Directed by Babak Anvari — Screenplay by Babak Anvari & Namsi Khan.
The British-Iranian filmmaker Babak Anvari burst onto the scene with his wildly impressive feature-length directorial debut, Under The Shadow, a terrific but underseen psychological horror film that was selected as the British entry for the Best Foreign Language Film at the 89th Academy Awards. Widely praised, it was a good springboard for Anvari, but his follow-up film, Wounds starring Armie Hammer, represented “a disappointingly severe sophomore slump” for Anvari. When his third effort, I Came By, which, like his previous two efforts, was released on Netflix in my region, it was without much fanfare. To me, it almost felt like it was being hidden, which concerned me. In my review of Wounds, I noted how I really wanted “to see [Babak Anvari] make a triumphant return with a film that is as brilliant and promising as I thought [Under The Shadow] was.” So, did I get what I want? Eh, not really. It’s not a recommendation, but, admittedly, it is better than Wounds.
Over the years, Netflix has struggled to create a true film franchise. Films like Bright, Extraction, The Old Guard, and Red Notice have been their first attempts to really kickstart a film franchise. Their latest attempt, The Gray Man, is an adaptation of the Mark Greaney novel of the same name. The $200 million-budgeted film is directed by the Russo brothers (of Avengers and Community fame), has a $200 million budget, and features a star-studded cast. Netflix is trying, again and again, to get a real franchise off the ground, and this very well could be it, even though it, admittedly, struggles to set itself apart from other films like it.
Directed by Kevin Macdonald – Screenplay by M.B. Traven, Rory Haines, and Sohrab Noshirvani.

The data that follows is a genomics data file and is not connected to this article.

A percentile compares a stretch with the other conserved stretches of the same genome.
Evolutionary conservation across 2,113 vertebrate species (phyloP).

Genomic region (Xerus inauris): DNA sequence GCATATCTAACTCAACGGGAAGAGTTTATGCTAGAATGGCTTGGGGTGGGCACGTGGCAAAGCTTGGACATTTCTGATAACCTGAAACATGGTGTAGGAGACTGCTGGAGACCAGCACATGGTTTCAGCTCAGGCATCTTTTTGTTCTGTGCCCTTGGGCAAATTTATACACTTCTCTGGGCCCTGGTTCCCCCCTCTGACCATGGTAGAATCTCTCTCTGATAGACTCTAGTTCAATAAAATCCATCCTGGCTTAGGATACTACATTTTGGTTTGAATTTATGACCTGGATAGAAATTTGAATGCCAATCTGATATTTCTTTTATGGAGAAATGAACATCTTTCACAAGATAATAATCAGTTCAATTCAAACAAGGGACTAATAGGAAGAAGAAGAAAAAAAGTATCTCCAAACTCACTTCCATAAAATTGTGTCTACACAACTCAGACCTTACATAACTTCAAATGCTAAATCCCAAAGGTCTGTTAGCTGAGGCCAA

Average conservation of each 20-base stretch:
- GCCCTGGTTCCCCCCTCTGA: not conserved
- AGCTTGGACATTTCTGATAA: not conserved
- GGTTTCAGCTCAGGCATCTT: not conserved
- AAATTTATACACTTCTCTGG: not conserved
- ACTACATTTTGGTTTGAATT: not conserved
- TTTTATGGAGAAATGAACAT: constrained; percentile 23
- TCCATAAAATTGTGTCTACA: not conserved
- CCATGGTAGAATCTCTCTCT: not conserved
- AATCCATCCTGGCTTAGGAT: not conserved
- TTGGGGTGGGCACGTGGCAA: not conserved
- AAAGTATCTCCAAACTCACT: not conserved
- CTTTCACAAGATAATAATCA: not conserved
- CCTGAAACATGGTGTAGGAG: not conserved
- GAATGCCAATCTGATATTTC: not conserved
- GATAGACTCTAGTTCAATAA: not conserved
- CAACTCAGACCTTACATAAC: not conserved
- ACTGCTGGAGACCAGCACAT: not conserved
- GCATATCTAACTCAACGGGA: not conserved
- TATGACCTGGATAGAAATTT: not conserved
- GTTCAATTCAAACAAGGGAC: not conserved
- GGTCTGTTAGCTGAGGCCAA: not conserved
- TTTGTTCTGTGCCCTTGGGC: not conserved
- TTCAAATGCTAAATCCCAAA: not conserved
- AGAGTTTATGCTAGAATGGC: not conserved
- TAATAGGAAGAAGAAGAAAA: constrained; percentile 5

Kevin Macdonald’s The Mauritanian is a legal drama based on Mohamedou Ould Slahi’s memoir Guantanamo Diary. The film tells the true story of Mohamedou’s experience as a detainee at the Guantanamo Bay detention camp, in which he was subject to so-called ‘enhanced interrogation techniques,’ which essentially amounts to torture. The film juxtaposes the perspectives of two lawyers — Lt. Colonel Stuart Couch (played by Benedict Cumberbatch) and Nancy Hollander (played by Jodie Foster) — who are both trying to make sense of exactly what made Mohamedou (played by Tahar Rahim) confess to crimes of terrorism. To do so, Nancy and Stuart must try to gain access to thousands of redacted classified documents.
Directed by Zack Snyder — Screenplay by Zack Snyder, Shay Hatten, and Joby Harold.
There is always something special about films that return a filmmaker to his beginnings in some way, shape, or form. Such a film may not always end up as a ‘return to form,’ but for a filmmaker to return to his roots is undeniably exciting. Before Zack Snyder became a fanboy favorite as the director of multiple different graphic novel adaptations such as Man of Steel or 300, his very first feature film was the 2004 remake of the 1970s horror classic Dawn of the Dead. The remake, which was written by James Gunn, is still my favorite film that Snyder has directed, so I was naturally very excited when it was announced that he was returning to the zombie horror sub-genre with Netflix’s Army of the Dead. Although it’s certainly not as good as his previous zombie flick, Snyder’s latest film is definitely worth checking out on Netflix.
The following is a review of Knives Out — a Rian Johnson whodunnit.
Are Agatha Christie-inspired murder mystery films making a quiet comeback right under our noses? In 2017, Kenneth Branagh resurrected the genre on the big screen with his adaptation of Murder On the Orient Express, which is getting a sequel in 2020. Earlier in 2019, Kyle Newacheck released an Adam Sandler-led murder mystery film titled Murder Mystery, which I suggested might be “the most watchable of Sandler’s made-for-Netflix comedies.” Now we have Rian Johnson’s Knives Out, which isn’t just the best of the bunch, it’s also genuinely one of the most entertaining films of the year. Knives Out is a fresh and modern labyrinthine murder mystery complete with a stylish main location, as well as witty and timely social and political satire. Continue reading “REVIEW: Knives Out (2019)”→
The following is a review of Terminator: Dark Fate — Directed by Tim Miller.